the one hand, quake with fear lest the foundations of the 


world's stock of truths in ethics and philosophy are to be 
undermined by the discovery of the function of Broca's con- 
volution, or of the laws of reaction-time where apparent 
choice is concerned ; nor, on the other hand, will he under- 
take to deny the verity of aesthetical, ethical, and religious 
consciousness, or pride himself on his ability to dispense with 
introspective psychology and philosophy, because of some new 
device in mechanism to aid the solution of certain subordinate 
psycho-physical problems. 

The question how far laboratory and other methods akin 
to those of the most advanced physical sciences can be used 
in the development of a scientific psychology will answer 
itself only in the course of history. It is always a venture- 
some thing to lay down limits that anticipate the requisite 
experience. That can be which will be ; and what will be 
cannot always be precisely predicted by means of what now 
is. Yet certain observations occur to me which seem more or 
less certain of realization. That no method can be developed 
in psychology which will enable us to dispense with intro- 
spection, or which will cease to be very largely dependent, 
for its own value, upon the value of the introspection which 
accompanies it, is too obvious to require discussion. Of 
course, the proposal wholly to get rid of self-consciousness as 
the medium of knowledge of the phenomena of consciousness 
is absurd. And however we may seem compelled to interpret 
the language of any advocate of experimentation and ' objec- 
tive' observation in the stead of introspection, we can scarcely 
believe that his proposal is to be seriously and intelligently 
understood. The results of any 'series' of experiments, the 
generalizations from any 'pile' of statistics, become material 
for psychology only when they are interpreted in terms of 
consciousness. For scientific psychology is the science of the 
phenomena of consciousness, as such. And no interpretation 
of consciousness is possible in any terms whatever without 
self-consciousness. Every intelligent and sincere worker by 
laboratory methods knows that there is nothing of more 
doubtful scientific value than are the results obtained when 
the man behind the key is reacting in the interests, as it were, 
of his own self-consciously or unconsciously adopted theory ; 


unless, indeed, it be the interpretation of results obtained from 
an unprejudiced reacting agent by some prejudiced theorizer. 
Twist the matter as we may, we cannot get rid of the fact: 
skill in introspective observation and analysis sits at one end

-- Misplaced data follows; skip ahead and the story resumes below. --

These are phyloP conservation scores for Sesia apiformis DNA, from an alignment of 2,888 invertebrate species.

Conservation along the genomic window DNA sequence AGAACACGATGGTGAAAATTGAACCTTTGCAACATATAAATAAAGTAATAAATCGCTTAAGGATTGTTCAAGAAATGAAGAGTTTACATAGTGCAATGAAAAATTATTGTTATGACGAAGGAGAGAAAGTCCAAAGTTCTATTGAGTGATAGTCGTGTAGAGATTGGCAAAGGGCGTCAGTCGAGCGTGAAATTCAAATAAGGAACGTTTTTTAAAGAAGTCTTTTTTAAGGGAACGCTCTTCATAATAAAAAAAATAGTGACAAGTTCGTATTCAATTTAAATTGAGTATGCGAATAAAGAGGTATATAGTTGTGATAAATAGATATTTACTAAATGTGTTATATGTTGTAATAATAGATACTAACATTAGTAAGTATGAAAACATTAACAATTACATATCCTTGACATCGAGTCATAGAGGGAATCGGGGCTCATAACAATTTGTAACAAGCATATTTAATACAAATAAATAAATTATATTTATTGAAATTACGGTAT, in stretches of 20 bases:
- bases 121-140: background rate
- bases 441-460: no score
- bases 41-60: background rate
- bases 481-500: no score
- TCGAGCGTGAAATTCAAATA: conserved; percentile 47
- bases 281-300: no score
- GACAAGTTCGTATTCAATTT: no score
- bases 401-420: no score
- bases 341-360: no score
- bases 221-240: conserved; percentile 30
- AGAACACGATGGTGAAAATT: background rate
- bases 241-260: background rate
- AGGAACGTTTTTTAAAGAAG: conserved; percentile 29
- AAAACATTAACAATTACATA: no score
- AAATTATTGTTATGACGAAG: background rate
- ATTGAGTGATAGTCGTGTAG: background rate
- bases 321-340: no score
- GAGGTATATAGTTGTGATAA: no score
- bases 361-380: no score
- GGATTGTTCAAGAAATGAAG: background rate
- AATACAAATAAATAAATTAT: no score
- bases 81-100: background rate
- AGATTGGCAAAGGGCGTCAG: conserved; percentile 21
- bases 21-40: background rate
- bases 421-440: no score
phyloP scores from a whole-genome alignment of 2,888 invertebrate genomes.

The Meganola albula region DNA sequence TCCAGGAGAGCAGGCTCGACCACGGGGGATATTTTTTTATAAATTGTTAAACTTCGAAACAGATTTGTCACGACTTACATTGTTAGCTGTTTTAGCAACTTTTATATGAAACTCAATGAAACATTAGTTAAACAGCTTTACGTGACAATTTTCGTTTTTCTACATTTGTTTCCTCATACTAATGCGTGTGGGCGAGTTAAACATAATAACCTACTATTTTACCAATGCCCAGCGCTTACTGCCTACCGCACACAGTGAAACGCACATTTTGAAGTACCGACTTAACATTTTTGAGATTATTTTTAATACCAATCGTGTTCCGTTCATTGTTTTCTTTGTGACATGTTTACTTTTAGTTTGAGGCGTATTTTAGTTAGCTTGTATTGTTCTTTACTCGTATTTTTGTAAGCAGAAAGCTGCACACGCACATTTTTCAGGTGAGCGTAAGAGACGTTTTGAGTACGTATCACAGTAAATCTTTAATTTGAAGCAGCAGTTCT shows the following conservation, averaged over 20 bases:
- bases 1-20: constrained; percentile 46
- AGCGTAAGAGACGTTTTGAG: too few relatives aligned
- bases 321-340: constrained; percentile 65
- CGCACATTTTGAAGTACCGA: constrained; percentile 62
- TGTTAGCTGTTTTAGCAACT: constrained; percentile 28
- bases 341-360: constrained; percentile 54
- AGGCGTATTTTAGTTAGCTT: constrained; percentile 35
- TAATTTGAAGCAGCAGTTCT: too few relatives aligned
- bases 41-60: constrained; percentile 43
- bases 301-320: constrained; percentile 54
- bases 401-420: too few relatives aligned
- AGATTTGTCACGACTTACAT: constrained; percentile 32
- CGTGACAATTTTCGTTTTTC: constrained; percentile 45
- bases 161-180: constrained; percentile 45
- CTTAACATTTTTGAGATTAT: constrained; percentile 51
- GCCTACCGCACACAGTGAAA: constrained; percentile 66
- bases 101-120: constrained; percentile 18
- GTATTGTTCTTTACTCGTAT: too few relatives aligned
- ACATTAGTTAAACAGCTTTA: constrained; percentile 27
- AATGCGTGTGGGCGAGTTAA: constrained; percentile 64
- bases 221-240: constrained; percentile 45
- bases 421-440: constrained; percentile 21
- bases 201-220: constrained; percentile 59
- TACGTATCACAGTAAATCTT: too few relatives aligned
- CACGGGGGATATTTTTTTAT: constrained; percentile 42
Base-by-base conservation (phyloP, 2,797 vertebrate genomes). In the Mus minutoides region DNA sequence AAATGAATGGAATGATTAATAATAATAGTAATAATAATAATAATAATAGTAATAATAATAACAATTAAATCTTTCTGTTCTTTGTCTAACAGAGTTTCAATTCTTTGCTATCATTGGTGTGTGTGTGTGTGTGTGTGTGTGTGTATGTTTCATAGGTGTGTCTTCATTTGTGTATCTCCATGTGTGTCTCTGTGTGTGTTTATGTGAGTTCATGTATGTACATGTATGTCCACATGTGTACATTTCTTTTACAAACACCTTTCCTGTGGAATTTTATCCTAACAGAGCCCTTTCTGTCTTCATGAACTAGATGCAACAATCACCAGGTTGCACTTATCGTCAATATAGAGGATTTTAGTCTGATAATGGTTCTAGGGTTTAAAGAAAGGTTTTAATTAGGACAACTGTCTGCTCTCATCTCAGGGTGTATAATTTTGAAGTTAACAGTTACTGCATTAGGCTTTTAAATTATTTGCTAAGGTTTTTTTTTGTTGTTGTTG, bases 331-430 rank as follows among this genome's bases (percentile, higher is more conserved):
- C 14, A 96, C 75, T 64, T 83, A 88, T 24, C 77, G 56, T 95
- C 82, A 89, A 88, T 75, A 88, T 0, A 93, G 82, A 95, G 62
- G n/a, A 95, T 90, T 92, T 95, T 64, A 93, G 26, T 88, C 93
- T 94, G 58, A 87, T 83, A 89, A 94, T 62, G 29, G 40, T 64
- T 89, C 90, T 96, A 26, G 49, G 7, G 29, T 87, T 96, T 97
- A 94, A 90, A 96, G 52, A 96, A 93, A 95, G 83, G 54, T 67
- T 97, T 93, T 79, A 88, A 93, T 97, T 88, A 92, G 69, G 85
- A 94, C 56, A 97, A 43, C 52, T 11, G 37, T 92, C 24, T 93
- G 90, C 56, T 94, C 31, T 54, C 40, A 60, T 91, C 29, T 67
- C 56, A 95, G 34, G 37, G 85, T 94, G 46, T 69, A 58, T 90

of the series of experiments as witness being examined, and 
at the other end as judge pronouncing after, or even before, 
the examination of the witness. It is plainly worth while to 
remark in passing that the same thing is true, though in far 
less degree, in all the physical sciences. The history of biol- 
ogy, of geology, and even of astronomy is full of examples of 
failure to arrive at truth objective and universal through lack 
of skill in self-knowledge. Hence the safe conclusion that a 
scientific psychology is the handmaid of all the sciences. 

Furthermore, any attempt to separate introspection from 
experimentation and the more objective estimate of statistical 
material is as impolitic as it is plainly impossible. In past 
time the science of psychology has been advanced far more 
by those guesses at the truth .based upon my truth, those 
leaps from what is self-consciously discerned as in me to what 
belongs to all men, to human nature as such, which charac- 
terize the " born psychologist," than by long series of trial 
experiments or by vast collections of "data" so called. Nor 
am I sure that this will not always continue to be so. Here 
again, however, the method of psychology is not so wholly 
unlike that by which the physical sciences have grown. 
They, too, have made their great advances chiefly through the 
intuitive flashes of that genius which sees the general and the 
universal as it manifests itself in the particular. In psychol- 
ogy, as in these physical sciences, the truth which Aristotle 
recognized, of course, always holds : there can be no science of 
that which is individual merely. But in psychology more, by 
far, than in the physical sciences, the observation and skilled 
interpretation of the facts of individual experience are likely 
to lead directly to what is true and valuable for the entire 

Once more, it seems to me that there are certain factors 
and aspects of all, even the commonest mental life, which will 
never readily lend themselves to refined methods of experi- 
mental analysis and interpretation ; which will never yield to 


the attempts, however persistent, of the collectors of ' data/ 
I am well aware that my opinion here will by no means com- 
mand universal assent. It will probably seem to some that I 
am violating my own caution, not to limit in lofty a priori 
fashion the possibilities of triumph which lie before the new 
methods of solving psychological problems. 

In illustration of my meaning, however, let me call atten- 
tion to the following facts. We have had of late many 
considerable volumes on psychology ; as, indeed, voluminous 
works abound on all the modern sciences. But perhaps we 
do not often enough consider how exceedingly meagre, as 
compared with the wealth and complexity of actual mental 
life, are the most voluminous of these treatises. Let the plain 
man read carefully through the biggest of all these books ; 
and the astonishing thing is that so large a part of his daily 
experience is, not simply left unexplained to his satisfaction; 
it is not even treated at all. This is, of course, no sure proof